Saturday, May 26, 2012

Thanks, but no thanks!

As readers here at The Sanctuary know, I don't give advice.
I ask questions.
If pushed to a wall, I give suggestions :-)

Caelaeno asked me how to politely turn down a guy, here.

I gave a suggestion.
She was gracious enough to reply that she found it helpful.
Which is nice, Caelaeno. Thank you.
But I can't help but feel that there are others here far better qualified to answer this question than I.

My review of 'Firelight'  (thanks again Danny!) yielded two examples of rejection on the romantic front.

What's so brilliant about this is that we get a woman rejecting a man (Elisabeth rejecting Mr. Taylor) and a man rejecting a woman (Charles rejecting Connie).

I thought to myself:
Why don't we look at this again?

And this time with both genders in mind, as rejectors and the rejected.

I have harped on enough in the past that it is entirely expected that a woman rejects several men before she picks one (for life hopefully).

I always thought that there must be far more women rejecting men than men rejecting women.

I think this is intrinsically true, but there is a shift in proceedings, of course, with the result that we now have a situation where for probably the first time in history, masses of women are deemed rejectable.
This is sad in many ways.
It used to be that men did most or all the pursuing (with women doing some subtle 'hinting', of course!) and women selected.

But with a change in rule-book and different dynamics at play from my grandma's hey-day, women are being required more and more in today's SMP to do some active and sometimes amazingly aggressive pursuing of their own, at the beginning of a relationship.
Often with disastrous results.

But this is off-topic. I shan't dwell on this for now.

How does one say politely, 'Thanks, but no thanks!'?

Does it depend on your own gender?
Does it depend on the gender of the person you are rejecting?
Does it depend on the timing of the relationship?
Does it depend on the reason for the rejection?
Does it depend on your own life circumstances?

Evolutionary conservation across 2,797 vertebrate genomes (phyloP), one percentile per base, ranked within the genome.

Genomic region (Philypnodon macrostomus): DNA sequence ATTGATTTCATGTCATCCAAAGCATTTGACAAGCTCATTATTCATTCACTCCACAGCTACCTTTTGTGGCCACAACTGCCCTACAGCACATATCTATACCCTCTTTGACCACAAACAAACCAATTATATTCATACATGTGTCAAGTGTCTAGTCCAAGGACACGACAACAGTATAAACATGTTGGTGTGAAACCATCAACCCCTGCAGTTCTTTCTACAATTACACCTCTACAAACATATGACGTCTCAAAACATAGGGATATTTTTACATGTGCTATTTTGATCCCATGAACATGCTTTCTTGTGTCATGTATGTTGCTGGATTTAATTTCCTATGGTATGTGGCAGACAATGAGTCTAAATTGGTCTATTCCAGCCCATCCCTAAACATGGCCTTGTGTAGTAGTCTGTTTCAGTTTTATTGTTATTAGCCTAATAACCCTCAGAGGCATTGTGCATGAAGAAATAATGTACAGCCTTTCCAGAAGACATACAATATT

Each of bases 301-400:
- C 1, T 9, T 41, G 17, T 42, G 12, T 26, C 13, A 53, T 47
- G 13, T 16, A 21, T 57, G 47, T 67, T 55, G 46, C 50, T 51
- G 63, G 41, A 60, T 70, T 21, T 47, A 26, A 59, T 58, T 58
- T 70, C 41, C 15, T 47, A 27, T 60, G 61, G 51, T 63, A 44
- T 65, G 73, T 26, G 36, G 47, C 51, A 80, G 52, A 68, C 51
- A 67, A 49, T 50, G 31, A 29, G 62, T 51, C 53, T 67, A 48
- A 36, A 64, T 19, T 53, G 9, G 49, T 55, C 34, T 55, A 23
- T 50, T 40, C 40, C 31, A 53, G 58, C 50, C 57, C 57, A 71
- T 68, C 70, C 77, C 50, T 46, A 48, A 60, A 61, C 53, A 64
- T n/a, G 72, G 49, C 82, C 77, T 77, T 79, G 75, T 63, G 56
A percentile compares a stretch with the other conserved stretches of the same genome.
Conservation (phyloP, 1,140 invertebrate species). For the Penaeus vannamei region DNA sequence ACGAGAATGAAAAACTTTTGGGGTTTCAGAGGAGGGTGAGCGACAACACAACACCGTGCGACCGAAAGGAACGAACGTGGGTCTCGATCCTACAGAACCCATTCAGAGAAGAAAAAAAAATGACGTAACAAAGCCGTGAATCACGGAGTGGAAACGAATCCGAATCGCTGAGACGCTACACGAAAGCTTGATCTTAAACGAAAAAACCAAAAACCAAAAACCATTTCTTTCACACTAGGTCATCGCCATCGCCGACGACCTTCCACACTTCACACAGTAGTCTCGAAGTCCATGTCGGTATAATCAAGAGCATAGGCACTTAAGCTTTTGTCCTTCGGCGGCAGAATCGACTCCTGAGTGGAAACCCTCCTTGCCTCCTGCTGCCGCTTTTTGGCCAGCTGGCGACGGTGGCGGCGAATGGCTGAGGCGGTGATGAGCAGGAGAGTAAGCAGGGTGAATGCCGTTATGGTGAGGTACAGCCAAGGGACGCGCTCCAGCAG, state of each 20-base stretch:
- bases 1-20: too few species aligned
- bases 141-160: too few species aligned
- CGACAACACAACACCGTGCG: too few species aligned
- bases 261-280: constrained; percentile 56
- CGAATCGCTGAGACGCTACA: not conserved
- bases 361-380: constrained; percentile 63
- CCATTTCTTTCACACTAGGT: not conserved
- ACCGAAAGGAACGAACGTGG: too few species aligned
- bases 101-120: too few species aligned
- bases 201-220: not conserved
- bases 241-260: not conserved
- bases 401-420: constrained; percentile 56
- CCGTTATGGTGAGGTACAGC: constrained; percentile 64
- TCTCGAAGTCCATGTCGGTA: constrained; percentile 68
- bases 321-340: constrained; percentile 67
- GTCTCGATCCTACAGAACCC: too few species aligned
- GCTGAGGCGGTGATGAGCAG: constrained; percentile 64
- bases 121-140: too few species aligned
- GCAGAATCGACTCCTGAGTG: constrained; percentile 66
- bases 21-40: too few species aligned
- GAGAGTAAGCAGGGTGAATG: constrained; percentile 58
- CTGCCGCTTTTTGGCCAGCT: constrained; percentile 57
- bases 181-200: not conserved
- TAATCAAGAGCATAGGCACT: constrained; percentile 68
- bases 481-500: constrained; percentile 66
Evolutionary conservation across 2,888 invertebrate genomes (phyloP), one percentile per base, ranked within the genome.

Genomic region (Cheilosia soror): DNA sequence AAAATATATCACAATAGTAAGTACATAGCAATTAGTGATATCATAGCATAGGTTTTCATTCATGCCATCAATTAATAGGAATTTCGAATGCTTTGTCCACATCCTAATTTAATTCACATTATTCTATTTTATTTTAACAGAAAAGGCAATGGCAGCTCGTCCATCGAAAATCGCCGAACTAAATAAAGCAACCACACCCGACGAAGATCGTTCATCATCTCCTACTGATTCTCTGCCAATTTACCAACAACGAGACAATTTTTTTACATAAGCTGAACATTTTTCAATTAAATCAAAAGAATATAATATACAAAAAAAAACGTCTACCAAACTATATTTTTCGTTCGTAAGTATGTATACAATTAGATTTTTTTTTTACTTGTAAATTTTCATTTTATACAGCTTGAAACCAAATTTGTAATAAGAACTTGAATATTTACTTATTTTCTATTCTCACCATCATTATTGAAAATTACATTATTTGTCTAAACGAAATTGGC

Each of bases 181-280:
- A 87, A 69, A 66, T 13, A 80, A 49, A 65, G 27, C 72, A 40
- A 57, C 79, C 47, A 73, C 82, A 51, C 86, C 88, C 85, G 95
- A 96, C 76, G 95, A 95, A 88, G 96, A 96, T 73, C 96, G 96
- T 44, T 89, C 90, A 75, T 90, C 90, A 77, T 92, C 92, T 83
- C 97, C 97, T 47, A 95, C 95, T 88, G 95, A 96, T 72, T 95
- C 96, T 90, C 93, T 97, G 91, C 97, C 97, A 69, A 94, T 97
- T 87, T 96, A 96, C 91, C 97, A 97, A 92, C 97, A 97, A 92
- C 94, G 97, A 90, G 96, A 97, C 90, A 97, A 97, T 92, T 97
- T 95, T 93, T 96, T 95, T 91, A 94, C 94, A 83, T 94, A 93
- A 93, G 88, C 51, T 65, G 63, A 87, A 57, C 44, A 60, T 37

Does it depend on how you perceive the other person, in general?

I suspect the answer to all of the above questions is a resounding 'yes'.

But to what degree in each case?

I always think that consideration for the other person is key, whatever the motive or the outcome of the rejection.
But this is often hard to achieve, given that a rejection is often painful, stuffed full of emotion, and unpleasant for all concerned.

Often, it is indeed the rejector who feels worse than the rejected. Even if it may look like it's the other way round.

Is there such a thing as a mutual rejection?
Or is this the preserve of Hollywood couples parting ways, in an attempt to pull one over the rest of us?
Is there such a thing as a 'nice' rejection?
Or is this a face-saving device invented by the rejected?

Some people are far too brusque in their 'rejection technique'.
Others are far too 'gentle' and ineffective, thereby needlessly prolonging the agony.
Others use one standard method for everybody, regardless of the situation.
Others use a 'variation on a theme' strategy.
Some people have never rejected someone.
Some people are lifelong rejectors.
Some people never recover from a rejection that happened in 1976.
Others are expecting to be rejected and come prepared.
Some people love the challenge of rejection and seek to breakdown the 'resistance'.
Others run a mile from impending rejection because they know they can't take the pain.

Incidentally, this scene from 'Captain Corelli's Mandolin' also provides a good example of a well-executed rejection. Except it wasn't really a rejection in this case. All that smiling and coy behaviour is the clue :-)
So whilst I wouldn't recommend this for Caelaeno who was asking about 'serious' rejections, it is worth comparing this with Elisabeth Laurier's rejection of Mr. Taylor.
The first 30 seconds...

Now for my thoughts on the specific cases of rejection from 'Firelight'.

I should let drop now that my thoughts on these two cases are not restricted to the scenes of rejection alone.
Far from it!
Because I feel the context around these two rejections are indeed relevant, as you will see below:

Beginning with Elisabeth and Mr. Taylor...(hahaha, why does this make me laugh? She could have ended up as 'Elisabeth Taylor' had she not rejected him :-)

It has to be said that Mr. Taylor was near-perfection as far as a worthy man was concerned. A hard worker, handsome, good character, great sense of humour (he was, for example not at all phased by the antics of Lord Clare, Charles' father) and had an eye for spotting worthy women.
Elisabeth is not just beautiful, she is also graceful. She moves like a dancer.

And yet, by the time he got to ask Elisabeth for her hand in marriage, he had already lost her.